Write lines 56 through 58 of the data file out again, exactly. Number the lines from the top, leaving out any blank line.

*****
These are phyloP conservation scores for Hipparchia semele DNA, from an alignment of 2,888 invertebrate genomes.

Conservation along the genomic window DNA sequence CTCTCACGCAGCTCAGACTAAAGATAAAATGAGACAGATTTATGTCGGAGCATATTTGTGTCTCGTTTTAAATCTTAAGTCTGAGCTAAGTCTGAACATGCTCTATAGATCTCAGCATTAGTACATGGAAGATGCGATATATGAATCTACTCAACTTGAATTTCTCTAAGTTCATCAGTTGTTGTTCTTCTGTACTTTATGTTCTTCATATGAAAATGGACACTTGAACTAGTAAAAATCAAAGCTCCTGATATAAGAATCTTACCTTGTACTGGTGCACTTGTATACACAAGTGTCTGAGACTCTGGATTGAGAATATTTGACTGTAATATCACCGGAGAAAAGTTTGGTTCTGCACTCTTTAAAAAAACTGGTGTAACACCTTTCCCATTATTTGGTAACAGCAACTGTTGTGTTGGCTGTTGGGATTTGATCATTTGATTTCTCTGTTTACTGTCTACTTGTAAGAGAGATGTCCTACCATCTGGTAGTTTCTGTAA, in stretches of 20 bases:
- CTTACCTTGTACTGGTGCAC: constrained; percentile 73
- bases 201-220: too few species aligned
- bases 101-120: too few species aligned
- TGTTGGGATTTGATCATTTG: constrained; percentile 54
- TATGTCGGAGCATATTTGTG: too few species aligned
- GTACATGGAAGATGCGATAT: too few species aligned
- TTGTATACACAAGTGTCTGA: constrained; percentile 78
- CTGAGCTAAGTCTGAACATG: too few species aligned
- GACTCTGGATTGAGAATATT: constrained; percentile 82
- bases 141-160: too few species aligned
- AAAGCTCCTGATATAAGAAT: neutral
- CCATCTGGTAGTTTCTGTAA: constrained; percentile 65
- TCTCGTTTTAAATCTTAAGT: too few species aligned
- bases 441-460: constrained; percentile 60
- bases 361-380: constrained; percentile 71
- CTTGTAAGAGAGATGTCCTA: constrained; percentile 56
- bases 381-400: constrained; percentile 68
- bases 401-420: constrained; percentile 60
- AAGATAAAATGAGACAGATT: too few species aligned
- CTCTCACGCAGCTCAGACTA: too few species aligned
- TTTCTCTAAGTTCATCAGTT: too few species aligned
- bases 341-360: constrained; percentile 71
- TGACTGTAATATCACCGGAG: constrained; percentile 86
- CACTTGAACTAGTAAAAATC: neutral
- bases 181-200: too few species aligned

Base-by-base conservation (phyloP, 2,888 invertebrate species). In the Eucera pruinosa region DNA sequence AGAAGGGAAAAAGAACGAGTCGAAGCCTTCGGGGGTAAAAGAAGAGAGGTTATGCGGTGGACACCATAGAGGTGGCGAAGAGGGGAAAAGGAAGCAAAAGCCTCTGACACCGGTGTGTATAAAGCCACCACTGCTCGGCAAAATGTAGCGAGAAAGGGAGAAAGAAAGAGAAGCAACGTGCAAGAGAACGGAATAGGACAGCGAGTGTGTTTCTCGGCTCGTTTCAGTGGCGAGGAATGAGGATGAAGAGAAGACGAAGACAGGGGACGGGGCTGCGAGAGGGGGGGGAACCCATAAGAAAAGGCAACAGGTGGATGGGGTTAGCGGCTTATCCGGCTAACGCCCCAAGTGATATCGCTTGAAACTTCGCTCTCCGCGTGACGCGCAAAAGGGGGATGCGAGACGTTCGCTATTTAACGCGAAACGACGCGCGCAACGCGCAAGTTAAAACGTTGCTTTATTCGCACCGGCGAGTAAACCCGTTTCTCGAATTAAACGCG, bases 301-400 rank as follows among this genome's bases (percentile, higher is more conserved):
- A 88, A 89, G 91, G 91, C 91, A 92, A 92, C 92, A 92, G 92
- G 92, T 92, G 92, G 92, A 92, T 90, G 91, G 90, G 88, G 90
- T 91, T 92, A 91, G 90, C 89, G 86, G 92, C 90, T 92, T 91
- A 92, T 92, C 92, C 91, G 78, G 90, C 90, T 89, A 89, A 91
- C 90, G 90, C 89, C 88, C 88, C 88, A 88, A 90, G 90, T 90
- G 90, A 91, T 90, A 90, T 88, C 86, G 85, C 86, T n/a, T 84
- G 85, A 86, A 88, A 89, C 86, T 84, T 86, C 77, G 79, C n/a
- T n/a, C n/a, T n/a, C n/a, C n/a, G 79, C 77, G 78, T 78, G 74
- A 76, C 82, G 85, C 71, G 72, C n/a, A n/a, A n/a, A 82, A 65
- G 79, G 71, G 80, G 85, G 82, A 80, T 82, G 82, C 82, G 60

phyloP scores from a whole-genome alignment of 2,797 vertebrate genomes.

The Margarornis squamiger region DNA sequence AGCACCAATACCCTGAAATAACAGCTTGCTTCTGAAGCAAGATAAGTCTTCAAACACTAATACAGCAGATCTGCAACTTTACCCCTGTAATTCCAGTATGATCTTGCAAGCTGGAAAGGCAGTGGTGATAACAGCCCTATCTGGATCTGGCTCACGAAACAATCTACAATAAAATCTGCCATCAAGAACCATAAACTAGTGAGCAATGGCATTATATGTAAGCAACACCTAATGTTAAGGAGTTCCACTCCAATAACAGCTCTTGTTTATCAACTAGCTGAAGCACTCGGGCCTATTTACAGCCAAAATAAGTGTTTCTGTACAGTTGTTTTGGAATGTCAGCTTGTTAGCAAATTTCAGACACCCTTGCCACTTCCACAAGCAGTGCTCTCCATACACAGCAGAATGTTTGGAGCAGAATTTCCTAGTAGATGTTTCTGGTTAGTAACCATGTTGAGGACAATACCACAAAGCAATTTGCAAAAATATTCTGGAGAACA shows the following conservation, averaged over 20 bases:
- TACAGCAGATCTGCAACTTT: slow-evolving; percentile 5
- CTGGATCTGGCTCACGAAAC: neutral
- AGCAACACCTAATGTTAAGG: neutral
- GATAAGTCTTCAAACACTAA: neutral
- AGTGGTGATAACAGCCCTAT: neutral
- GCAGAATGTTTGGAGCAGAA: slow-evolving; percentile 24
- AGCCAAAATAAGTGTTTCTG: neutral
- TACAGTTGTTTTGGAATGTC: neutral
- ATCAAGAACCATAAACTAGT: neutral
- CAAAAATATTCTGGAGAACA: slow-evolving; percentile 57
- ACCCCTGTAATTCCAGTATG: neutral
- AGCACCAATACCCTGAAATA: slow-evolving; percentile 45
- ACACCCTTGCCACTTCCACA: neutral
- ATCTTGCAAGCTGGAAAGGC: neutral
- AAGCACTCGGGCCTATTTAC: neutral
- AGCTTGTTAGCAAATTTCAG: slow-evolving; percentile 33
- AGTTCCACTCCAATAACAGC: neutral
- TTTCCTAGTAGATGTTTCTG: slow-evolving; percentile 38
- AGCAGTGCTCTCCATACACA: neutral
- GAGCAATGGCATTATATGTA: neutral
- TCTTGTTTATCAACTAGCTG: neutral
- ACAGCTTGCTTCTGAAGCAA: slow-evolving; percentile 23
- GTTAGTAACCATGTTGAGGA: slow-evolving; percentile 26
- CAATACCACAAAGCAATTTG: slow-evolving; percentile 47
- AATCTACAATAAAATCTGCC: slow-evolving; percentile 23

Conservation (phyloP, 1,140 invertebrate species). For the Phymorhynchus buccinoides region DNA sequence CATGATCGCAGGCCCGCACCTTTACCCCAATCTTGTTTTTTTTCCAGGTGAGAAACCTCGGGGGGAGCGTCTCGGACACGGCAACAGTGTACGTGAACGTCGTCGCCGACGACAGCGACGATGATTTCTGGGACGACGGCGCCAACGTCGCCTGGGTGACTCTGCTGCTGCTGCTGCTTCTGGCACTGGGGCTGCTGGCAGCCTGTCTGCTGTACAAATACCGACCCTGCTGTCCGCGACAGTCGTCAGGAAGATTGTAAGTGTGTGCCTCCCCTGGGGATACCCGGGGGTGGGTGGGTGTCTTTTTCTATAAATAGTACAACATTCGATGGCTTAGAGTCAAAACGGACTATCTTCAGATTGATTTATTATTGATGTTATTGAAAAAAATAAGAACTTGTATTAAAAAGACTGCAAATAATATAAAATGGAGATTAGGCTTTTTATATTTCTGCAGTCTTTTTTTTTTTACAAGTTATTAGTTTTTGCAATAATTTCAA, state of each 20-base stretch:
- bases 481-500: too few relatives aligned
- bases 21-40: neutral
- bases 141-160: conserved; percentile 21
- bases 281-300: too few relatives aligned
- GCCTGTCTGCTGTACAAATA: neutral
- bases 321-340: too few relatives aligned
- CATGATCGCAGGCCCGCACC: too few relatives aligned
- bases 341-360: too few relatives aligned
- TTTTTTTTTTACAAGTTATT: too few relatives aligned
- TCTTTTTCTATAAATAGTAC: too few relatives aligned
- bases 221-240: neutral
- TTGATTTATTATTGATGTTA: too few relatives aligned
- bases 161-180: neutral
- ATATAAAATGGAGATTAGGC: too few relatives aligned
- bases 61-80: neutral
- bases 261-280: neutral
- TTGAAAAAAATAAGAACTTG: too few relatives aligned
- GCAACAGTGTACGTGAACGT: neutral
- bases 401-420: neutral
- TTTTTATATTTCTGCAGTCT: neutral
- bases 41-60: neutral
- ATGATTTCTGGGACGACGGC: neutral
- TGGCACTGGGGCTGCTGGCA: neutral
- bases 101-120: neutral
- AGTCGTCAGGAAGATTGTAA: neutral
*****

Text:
- AGCTTGTTAGCAAATTTCAG: slow-evolving; percentile 33
- AGTTCCACTCCAATAACAGC: neutral
- TTTCCTAGTAGATGTTTCTG: slow-evolving; percentile 38